At 6:14am they checked her and she was 8cm dilated. That number gave Erica life. I looked over at Ryan and he was giddy with excitement and beaming with pride. The midwife and nurse after nurse, were commenting on her control. I was so impressed, I could barely stop myself from saying so repeatedly.
Just before 8am, Erica looked me intensly in the eyes and said, "I feel like her head is descending lower into my pelvis." She leaned back once again began her breathing. I was so in awe, I actually sent a video of her laboring to by doula crew. Everyone, was commenting on how lovely and amazing she looked while in this intense part of labor.
Erica mentioned that she had some discomfort on just one side, so Ryan and I took turns helping to relax her belly with rebozo techniques in hopes that the baby, might settle in to a more comfortable position.
At 8:45am Erica's noises changed and became more of a shushing noise than a deep yoga style breath she had been doing all night. I watched her belly as it began to not only tighten but just bare down in the slightest way during the surges.
At 9am Erica is 9 and 3/4 cm dilated. She opted to have her water broken by the midwife. As the waters poured out, the midwife tells her their is meconium in the water.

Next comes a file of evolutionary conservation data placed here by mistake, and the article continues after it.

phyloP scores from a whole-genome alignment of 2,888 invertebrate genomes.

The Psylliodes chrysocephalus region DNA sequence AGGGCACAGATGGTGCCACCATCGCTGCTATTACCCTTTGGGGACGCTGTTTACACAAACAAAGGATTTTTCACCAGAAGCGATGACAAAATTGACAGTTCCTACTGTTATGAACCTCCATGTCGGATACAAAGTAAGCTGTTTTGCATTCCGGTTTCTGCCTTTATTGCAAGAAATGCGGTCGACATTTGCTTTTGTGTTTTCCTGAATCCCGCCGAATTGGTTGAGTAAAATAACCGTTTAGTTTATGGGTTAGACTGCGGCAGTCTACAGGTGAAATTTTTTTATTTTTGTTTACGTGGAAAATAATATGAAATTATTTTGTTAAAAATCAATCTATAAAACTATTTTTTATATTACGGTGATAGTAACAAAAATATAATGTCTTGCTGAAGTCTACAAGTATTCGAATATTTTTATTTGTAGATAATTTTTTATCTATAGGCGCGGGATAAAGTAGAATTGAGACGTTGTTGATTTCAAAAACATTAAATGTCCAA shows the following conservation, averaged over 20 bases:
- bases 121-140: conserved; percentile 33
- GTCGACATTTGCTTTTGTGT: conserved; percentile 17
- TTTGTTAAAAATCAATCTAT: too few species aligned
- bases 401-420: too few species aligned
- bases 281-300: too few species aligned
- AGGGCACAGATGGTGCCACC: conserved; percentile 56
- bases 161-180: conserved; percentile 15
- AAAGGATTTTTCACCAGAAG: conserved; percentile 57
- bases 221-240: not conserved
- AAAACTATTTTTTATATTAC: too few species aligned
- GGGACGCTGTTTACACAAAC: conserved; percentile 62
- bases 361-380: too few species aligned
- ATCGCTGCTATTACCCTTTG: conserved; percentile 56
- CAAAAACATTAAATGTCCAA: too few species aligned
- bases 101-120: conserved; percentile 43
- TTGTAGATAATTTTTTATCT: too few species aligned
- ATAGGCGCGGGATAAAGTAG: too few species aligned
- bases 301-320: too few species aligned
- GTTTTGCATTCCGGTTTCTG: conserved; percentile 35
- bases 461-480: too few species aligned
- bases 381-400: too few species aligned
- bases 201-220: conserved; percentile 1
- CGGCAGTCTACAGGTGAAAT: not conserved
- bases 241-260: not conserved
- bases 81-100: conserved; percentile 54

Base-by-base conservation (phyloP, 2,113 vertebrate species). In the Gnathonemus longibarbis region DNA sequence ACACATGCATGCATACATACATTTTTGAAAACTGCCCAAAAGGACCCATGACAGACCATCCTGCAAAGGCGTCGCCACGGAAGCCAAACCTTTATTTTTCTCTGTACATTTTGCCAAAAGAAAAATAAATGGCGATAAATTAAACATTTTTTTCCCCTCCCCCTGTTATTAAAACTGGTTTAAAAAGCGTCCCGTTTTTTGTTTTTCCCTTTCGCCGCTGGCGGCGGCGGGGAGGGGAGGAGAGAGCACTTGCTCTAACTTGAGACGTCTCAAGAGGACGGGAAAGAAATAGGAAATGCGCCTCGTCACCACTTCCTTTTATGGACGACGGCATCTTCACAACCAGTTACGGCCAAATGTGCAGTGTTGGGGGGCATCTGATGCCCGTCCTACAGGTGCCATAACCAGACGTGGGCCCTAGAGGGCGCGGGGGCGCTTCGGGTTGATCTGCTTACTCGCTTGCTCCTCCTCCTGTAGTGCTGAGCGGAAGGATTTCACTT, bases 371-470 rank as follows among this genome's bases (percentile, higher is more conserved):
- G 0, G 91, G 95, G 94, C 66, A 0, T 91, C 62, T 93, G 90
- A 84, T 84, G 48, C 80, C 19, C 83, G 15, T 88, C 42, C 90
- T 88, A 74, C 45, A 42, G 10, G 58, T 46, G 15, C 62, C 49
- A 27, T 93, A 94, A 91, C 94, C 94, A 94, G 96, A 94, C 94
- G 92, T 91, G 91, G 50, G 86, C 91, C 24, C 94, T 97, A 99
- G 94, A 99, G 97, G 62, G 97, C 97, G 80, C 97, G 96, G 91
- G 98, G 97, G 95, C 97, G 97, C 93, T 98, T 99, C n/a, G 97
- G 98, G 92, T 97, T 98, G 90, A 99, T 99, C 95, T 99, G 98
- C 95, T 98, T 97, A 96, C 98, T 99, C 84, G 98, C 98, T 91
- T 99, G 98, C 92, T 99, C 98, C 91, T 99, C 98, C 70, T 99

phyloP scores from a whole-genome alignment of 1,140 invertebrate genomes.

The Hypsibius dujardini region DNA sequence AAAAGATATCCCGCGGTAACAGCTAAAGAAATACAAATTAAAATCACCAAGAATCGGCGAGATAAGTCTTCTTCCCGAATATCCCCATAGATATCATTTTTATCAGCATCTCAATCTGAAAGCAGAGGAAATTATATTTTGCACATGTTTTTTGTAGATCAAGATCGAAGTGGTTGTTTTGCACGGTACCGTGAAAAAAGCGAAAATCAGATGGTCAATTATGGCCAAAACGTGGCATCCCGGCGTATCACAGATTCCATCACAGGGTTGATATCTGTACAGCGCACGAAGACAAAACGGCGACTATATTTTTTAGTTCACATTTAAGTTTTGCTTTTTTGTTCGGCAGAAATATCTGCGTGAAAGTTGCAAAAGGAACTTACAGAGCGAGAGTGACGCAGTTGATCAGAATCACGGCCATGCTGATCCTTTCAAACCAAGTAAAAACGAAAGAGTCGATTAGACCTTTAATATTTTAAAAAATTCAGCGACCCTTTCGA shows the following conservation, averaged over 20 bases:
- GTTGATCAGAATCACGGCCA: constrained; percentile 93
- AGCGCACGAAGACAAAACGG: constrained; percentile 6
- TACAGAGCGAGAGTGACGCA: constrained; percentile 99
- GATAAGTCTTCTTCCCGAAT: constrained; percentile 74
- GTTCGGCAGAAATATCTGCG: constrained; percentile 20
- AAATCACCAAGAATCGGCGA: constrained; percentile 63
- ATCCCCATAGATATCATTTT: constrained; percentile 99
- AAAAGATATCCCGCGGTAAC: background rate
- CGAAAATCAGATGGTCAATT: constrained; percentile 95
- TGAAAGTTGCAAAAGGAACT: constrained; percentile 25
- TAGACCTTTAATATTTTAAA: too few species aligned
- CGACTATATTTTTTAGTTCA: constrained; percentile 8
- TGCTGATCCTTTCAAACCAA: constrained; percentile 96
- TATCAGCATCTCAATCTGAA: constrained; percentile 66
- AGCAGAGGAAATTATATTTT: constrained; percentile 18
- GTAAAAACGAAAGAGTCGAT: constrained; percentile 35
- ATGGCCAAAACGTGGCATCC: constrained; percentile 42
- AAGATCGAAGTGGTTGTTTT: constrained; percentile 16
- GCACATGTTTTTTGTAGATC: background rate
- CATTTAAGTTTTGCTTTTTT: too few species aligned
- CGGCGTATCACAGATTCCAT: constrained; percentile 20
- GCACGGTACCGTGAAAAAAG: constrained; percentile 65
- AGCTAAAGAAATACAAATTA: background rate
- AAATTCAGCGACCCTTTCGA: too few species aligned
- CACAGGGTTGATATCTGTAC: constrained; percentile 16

This was the first and only time I watched Erica start to panic. That information threw her for a loop. She was now worried for her baby and couldn't get back to her place of peace. She began telling Ryan and I that she couldn't do it anymore. That she had no more energy left. That she wasn't ready.
The midwife started giving her pushing instructions at 9:45am, to help give Erica some focus, but she couldn't get back to that place.
I switched places with Ryan and positioned myself next to Erica's head. I reminded her of her strength and capabilities. I reminded her of everything she had just done for the last 12 hours and how much easier this could be if she could get back to that place of peace. With each surge I began breathing next to her, the way that she had been previously breathing and it clicked. In between each push, Erica once again laid her head back and went to her own place.
She had taken back her labor.
Erica began to make lots of progress with each surge and we began to see small portions of the babies head. Ryan was elated and anxious.
At 11:15am I watched a large head emerge from Erica’s pelvis and within seconds knew exactly what would come next.
The room went into slow motion and I looked into Erica’s eyes and began telling her she had to push as hard as she could. The midwife began demanding directions and asking for multiple tools and the nurse was in a full blown panic unable to understand what the midwife needed. There was also a new nurse to the birth center, training to come onto the team, who had previously worked at another location, and while she knew what the midwife wanted she was struggling to locate the items.
A team of nurses rushed in as alarms blared and began slamming themselves on Erica’s belly. Her glasses were fogged up and sitting over her eyebrows. As they tugged the baby they were moving Erica down the bed. She was halfway down the bed and all of the sheets had been removed as they pulled her even more.
She asked me what was happening and I replied, "your baby is stuck. It's called a shoulder dystocia". I grabbed her face and told her to focus on their words. She began listening and pushing as hard as she could. I grabbed her left ankle and brought her knee to her ear.